What emerges is Blum’s three-way Venn diagram of understanding:
The networks that compose the Internet could be imagined as existing in three overlapping realms: logically, meaning the magical and (for most of us) opaque way the electronic signals travel; physically, meaning the machines and wires those signals run through; and geographically, meaning the places those signals reach. The logical realm inevitably requires quite a lot of specialized knowledge to get at; most of us leave the that to the coders and engineers. But the second two realms — the physical and geographic — are fully a part of our familiar world. They are accessible to the senses. But they are mostly hidden from view. In fact, trying to see them disturbed the way I imagined the interstices of the physical and electronic world.
Still, we seem drawn to the spatial and physical mystery of the internet, often visualizing it with the same egocentrism with which medieval man visualized the universe. Blum points to The Internet Mapping Project, in which Kevin Kelly asked ordinary people to sketch how they conceive of the internet, constructing a kind of “folk cartography” and exposing the internet as what Blum calls “a landscape of the mind.”
An entry from Kevin Kelly's Internet Mapping Project, soliciting hand-drawn depictions of the internet.
The networked world claims to be frictionless — to allow for things to be anywhere. Transferring the map’s electronic file to Milwaukee was as effortless as sending an email. Yet the map itself wasn’t a JPEG, PDF, or scalable Google map, but something fixed and lasting — printed on a synthetic paper called Yupo, updated once a year, sold for $250, packaged in cardboard tubes, and shipped around the world. [This] map of the physical infrastructure of the Internet was itself the physical world. It may have represented the Internet, but inevitably it came from somewhere — specifically, North Eighty-Seventh Street in Milwaukee, a place that knew a little something about how the world was made.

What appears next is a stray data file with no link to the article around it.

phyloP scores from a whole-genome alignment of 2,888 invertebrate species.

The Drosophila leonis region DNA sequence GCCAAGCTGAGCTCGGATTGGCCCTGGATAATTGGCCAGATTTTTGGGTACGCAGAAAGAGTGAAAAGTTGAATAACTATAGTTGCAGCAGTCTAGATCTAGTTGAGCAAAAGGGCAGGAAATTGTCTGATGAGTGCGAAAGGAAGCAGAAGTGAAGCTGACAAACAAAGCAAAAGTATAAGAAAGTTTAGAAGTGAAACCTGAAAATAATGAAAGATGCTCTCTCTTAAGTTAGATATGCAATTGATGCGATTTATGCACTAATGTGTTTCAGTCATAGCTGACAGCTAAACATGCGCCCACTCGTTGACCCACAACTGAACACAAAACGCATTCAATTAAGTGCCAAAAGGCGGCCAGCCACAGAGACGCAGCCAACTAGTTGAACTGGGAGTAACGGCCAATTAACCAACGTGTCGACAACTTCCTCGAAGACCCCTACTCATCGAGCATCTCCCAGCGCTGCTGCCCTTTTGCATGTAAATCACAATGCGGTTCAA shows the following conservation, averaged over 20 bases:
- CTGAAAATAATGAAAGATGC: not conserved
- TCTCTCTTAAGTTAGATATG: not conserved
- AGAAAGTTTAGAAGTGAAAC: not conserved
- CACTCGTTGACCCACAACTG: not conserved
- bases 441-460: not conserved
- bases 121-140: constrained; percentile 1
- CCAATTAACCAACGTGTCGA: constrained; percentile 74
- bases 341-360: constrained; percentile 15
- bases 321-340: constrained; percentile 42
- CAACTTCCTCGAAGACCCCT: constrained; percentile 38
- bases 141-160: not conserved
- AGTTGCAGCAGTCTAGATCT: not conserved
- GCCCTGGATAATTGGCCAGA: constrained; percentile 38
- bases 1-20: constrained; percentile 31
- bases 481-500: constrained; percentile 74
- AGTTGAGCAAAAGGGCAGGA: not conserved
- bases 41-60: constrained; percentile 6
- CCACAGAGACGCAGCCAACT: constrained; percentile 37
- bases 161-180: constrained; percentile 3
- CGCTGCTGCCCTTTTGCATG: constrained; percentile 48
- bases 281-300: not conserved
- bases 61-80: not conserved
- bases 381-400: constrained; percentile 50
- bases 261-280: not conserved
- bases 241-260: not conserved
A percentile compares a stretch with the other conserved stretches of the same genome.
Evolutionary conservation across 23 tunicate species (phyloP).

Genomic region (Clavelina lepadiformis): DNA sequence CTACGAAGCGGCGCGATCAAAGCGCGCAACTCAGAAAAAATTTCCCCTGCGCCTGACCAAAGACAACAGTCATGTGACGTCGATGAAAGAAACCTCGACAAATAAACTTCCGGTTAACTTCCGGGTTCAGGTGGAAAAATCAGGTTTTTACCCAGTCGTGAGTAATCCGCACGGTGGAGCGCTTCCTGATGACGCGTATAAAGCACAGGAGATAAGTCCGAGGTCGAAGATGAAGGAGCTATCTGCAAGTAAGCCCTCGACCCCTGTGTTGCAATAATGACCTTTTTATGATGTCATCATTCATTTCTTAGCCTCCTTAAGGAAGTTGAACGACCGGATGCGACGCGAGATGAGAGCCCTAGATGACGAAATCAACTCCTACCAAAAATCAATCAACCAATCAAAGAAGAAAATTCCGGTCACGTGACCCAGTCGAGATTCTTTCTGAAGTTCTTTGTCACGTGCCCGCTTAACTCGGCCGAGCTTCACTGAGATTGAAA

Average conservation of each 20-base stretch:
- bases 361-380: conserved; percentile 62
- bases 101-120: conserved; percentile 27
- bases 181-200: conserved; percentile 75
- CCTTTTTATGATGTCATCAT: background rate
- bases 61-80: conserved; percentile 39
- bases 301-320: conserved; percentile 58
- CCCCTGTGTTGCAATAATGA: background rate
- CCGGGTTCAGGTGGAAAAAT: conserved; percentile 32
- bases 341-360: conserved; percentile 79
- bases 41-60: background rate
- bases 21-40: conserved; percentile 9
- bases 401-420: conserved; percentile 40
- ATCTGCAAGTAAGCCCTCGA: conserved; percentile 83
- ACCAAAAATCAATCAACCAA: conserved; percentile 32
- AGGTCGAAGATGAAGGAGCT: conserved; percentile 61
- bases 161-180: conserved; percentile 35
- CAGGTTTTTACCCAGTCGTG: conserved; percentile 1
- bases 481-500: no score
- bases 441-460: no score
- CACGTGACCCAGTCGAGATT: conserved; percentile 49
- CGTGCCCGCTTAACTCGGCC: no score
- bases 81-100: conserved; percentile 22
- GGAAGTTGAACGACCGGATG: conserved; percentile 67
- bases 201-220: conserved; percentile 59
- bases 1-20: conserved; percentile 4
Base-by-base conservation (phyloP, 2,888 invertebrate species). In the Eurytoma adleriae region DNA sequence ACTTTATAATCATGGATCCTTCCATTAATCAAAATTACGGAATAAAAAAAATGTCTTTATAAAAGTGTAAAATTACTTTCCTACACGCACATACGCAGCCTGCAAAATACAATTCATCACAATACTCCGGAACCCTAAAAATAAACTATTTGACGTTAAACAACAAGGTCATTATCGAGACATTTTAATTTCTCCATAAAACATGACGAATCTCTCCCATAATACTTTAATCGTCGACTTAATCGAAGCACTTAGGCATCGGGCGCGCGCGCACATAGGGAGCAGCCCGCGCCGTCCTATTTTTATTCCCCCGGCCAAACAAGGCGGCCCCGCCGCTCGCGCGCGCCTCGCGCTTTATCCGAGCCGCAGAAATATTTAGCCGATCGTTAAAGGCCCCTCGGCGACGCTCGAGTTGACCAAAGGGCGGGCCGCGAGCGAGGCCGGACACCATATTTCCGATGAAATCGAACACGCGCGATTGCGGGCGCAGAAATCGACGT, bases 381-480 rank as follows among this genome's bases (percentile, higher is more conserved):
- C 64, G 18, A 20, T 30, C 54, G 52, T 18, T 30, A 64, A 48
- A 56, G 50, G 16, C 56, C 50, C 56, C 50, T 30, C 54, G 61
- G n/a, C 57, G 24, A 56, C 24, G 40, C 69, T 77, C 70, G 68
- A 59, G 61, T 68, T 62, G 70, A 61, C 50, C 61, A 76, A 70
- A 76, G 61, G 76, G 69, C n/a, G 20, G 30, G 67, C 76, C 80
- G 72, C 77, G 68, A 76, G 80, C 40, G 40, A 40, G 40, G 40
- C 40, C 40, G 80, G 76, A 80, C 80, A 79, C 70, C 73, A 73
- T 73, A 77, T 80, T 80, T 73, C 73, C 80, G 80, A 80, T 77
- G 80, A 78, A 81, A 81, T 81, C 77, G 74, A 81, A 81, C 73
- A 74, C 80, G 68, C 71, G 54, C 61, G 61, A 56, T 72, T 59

To go in search of the physical Internet was to go in search of the gaps between fluid and fixed. To ask, what could happen anywhere? And, what had to happen here?
But Tubes is far more than a technical anatomy, revealing instead the broader implications of this seemingly ubiquitous parallel world that two billion of us inhabit, in one form or another, on any given day. In the epilogue, Blum transcends the physicality of his quest to ponder the philosophical:
As everyone from Odysseus on down has pointed out, a journey is really understood upon arriving home. […] What I understood when I arrived home was that the Internet wasn’t a physical world or a virtual world, but a human world. The Internet’s physical infrastructure has many centers, but from a certain vantage point there is really only one: You. Me. The lowercase i. Wherever I am, and wherever you are.